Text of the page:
The only real downside to Sleep as Android is that the smartwatch app doesn't work independently from your phone. So you have to make sure your phone is charged up, paired to your watch, and nearby whenever you go to sleep.

Use the Apps on Your Phone section in the Google Play store on your watch to download this.

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Wear OS Authenticator app displayed on a watch.

What We Like

  • It's your Google Authenticator, but on your watch.

What We Don't Like

  • It doesn't work without your phone.

If you already use the Google Authenticator app on your phone, then this is a great accessory app to add to your arsenal. It provides easy access to all of your authenticators via a swiping motion, and the numbers are big enough that they're easy to read even on small smartwatch screens.

The only downside is that it relies on your phone to work, so it can't act as a backup for the authenticator on your phone.

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Calculator Wear OS app displayed on a smartwatch.

What We Like

  • Loads and works quickly.

  • Places the operations buttons in a sliding drawer on the side, so the number buttons can be as large as possible.

What We Don't Like

  • No scientific calculator function, so you'll need to look at premium apps if you want that or graphing functions.

If you're a whiz at mental math, then having a calculator on your wrist might not have that much appeal. For the rest of us, Google's basic calculator app is an awesome answer to the clunky calculator watches of the 1980s that takes the headache out of calculating tips.

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Mr. Time

Mr. Time watch face designing app displayed on a Wear OS smartwatch.

What We Like

  • Access to a ton of free watch face designs.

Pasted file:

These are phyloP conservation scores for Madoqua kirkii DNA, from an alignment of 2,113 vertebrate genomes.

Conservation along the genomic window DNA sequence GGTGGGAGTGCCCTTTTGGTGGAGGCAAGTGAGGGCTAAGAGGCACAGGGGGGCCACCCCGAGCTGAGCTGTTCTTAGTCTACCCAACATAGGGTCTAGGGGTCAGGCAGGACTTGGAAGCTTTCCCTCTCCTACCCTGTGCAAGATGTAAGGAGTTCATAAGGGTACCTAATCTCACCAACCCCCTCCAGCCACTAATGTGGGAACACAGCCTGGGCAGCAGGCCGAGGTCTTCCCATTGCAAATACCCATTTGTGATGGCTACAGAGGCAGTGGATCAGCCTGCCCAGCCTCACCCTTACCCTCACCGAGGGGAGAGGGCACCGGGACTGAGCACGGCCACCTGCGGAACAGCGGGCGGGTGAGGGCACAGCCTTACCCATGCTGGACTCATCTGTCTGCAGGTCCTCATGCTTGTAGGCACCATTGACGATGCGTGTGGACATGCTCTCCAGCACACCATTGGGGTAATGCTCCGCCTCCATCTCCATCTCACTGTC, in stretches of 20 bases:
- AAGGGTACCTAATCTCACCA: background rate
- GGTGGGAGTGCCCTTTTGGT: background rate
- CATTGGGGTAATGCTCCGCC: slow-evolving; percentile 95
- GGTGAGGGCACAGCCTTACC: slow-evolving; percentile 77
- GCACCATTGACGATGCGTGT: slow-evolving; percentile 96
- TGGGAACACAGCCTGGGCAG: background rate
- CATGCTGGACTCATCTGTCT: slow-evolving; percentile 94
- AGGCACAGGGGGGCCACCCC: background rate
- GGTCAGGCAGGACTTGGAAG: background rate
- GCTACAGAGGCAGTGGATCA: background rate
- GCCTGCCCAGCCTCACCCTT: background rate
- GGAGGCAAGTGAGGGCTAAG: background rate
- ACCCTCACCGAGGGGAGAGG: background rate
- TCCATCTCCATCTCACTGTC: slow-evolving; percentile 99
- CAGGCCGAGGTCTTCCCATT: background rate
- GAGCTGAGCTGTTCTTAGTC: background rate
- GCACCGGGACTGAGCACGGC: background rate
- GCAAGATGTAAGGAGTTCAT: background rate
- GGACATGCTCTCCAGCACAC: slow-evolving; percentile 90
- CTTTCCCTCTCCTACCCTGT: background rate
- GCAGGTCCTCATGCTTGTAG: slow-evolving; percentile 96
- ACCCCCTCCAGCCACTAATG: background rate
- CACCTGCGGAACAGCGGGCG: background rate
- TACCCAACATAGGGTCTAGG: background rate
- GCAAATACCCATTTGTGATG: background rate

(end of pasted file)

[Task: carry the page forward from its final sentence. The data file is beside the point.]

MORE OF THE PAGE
• New designs added regularly.

  • If you don't see anything you like, you can create your own watch faces.

What We Don't Like

  • Bluetooth errors can prevent you from downloading new watch faces.

  • Feels sluggish on some devices.

There are a ton of both free and paid apps that provide access to new watch faces, and Mr. Time is at the top of the heap. It includes a ton of free watch faces, premium watch faces you can buy, and you can even design your own.

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Hole 19 golf tracking app displayed on a Wear OS smartwatch.

What We Like

  • Makes it easier to access range information when you're golfing, since you don't have to pull your phone out before every shot.

  • Decent course coverage, including a lot of small local courses.

What We Don't Like

  • Doesn't work without a phone.

  • Includes nice analysis tools you can check out after your round, but you need to use your phone for that.

Hole19 is primarily a golf range finding and score tracking app that runs on your phone, but it has an accessory smartwatch app that let's you access the most essential information from the convenience of your wrist.